Reverse mortgages, like all financial plans for your home, have different pros and cons. In considering whether or not a reverse mortgage is right for you, the terms of the agreement must fit your unique situation. The following articles will aid you in assessing your financial situation by addressing the assets that one receives from a reverse mortgage, as well as what to be cautious about.
Pros of a Reverse Mortgage
Reaching the age of retirement puts many senior citizens in complicated financial situations, especially when it comes to home ownership. Those who have never taken the reverse mortgage route are often times skeptical at the idea because of the differences between reverse and traditional mortgages. But a reverse mortgage presents a wide set of opportunities for homeowners not offered by the traditional route that they are used to.
With a reverse mortgage, you do not answer to the lender, he answers to you. Meaning monthly payments will be a thing of the past, and that repayment of the loan is contingent upon your financial decisions (i.e. leaving the home).
Reverse mortgages also offer a great deal of mobility; with the funds you receive from this mortgage, you are free to pay off any other existing mortgages. There are many different ways to receive your money in a reverse mortgage as well. Funds can be distributed on a monthly basis, via a line of credit, or in the form of a lump sum. But transference, whether it be of debt or paid estate, is also a major concern in deciding whether or not a reverse mortgage is right for you.
The idea of leaving unpaid debts to heir’s of estate can be very intimidating, but luckily reverse mortgage plans tackle this issue for you. While the inheritance of the estate is contingent upon repayment of the loan, the bank cannot force your heir’s to pay it off; leaving your heirs with the choice to either pay or walk away. In addition, shall your heir’s of estate choose to repay the outstanding debt and then sell the home; they get to keep any profits made off of it.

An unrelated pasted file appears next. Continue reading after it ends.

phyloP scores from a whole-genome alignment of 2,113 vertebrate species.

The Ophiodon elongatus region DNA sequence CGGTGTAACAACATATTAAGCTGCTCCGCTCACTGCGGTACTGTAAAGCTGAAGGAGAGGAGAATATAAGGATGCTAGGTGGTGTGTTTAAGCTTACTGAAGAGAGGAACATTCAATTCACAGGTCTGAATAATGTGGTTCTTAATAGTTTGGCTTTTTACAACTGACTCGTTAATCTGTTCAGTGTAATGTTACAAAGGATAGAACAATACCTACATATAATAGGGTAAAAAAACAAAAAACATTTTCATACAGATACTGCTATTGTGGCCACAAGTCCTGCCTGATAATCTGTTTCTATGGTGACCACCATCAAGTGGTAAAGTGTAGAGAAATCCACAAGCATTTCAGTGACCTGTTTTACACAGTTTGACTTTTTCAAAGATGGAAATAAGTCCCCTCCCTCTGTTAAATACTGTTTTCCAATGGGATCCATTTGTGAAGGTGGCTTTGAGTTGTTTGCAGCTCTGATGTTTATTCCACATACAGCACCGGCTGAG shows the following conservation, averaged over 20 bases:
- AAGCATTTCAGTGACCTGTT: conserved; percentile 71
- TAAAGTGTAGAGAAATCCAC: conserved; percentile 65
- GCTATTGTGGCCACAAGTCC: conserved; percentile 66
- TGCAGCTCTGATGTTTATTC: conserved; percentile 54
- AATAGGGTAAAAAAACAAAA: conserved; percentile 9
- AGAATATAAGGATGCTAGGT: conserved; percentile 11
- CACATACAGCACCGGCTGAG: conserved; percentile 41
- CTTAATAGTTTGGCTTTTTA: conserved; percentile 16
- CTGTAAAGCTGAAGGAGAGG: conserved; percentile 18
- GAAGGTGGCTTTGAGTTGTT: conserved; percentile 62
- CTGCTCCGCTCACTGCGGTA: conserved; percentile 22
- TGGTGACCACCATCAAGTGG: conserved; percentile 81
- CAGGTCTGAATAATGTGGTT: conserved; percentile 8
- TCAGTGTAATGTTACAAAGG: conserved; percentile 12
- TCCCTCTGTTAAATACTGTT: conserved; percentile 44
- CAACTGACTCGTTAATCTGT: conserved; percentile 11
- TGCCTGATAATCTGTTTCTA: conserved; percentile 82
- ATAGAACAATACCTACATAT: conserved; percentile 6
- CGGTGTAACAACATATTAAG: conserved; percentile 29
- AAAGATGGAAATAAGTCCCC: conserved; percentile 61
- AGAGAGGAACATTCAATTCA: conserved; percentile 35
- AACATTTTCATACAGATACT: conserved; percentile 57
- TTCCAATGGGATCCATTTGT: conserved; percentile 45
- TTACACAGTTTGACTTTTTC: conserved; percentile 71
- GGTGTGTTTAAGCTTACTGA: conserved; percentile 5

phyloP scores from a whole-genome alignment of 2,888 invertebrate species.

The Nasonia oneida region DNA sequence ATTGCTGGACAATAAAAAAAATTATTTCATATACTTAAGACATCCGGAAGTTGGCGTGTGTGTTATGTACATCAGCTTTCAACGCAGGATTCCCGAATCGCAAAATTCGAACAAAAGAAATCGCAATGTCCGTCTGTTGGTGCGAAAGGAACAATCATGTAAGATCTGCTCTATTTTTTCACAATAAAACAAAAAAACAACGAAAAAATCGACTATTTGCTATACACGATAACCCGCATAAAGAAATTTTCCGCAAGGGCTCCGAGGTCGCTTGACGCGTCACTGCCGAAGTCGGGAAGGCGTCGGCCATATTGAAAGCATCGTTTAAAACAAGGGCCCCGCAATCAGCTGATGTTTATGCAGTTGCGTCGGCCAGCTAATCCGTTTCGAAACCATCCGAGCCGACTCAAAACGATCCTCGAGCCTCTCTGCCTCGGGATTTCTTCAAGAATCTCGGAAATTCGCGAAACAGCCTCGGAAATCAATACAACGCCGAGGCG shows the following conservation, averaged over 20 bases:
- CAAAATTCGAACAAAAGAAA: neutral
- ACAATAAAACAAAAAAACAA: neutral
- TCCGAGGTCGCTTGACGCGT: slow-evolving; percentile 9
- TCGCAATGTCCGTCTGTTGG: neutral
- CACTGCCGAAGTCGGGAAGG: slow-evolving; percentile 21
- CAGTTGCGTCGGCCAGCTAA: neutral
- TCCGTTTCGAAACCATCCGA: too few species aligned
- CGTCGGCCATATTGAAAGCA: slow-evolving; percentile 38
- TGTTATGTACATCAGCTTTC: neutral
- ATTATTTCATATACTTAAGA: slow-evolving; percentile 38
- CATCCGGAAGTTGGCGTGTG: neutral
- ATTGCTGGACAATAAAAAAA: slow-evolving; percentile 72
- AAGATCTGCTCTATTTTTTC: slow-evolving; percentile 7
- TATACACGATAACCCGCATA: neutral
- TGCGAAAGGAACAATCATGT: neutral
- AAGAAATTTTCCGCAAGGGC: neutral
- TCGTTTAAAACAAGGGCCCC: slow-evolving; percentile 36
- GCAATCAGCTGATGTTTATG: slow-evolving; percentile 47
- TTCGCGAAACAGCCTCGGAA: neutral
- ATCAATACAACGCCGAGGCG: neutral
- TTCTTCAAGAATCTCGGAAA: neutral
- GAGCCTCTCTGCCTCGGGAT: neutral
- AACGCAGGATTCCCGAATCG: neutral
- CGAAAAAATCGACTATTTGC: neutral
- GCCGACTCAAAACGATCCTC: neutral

Cons of a Reverse Mortgage
While reverse mortgages provide a vast amount of opportunities for financing your home, they are not for everyone, and don’t guarantee full acquisition of your financial goals. In considering a reverse mortgage loan, one needs to be confident that they can effectively deal with the cons or disadvantages attached to this unique loan.
Reverse mortgages are not the same as conventional loans, thus making them widely misunderstood. External pressures from peers or family members may alter your opinion, so it is imperative that one educates themselves on the facts about reverse mortgages. The best advice for assessing the potential risks or cons of a reverse mortgage is to utilize counseling services, which are offered privately and/or federally.
Obtaining a reverse mortgage will not affect social security benefits or Medicare. However, those on a Medicaid program may be effected. If you are on Medicaid and want to apply for a reverse mortgage, asset management from both programs may be in order.
It is also important to note another con; that reverse mortgage loans often carry higher interest rates due to the lender’s risk factor. In addition, one must prepare themselves for decreases in home equity and increases in loan balance that accumulate over time. It is also important to watch the housing market, as the value of your home will most likely fluctuate between the onset of the loan and it’s closing.
Don’t lose sight of your other financial obligations either, as this can alter the terms of your loan. While the loan is in place, you must continue to pay property tax and insurance, and property upkeep is vital. In addition, the individual who obtained the reverse mortgage must occupy the home.
Do the pros of a reverse mortgage outweigh the cons? If setup properly, we believe it definitely can. Choose your lender carefully, be involved in the process, and never stop educating yourself.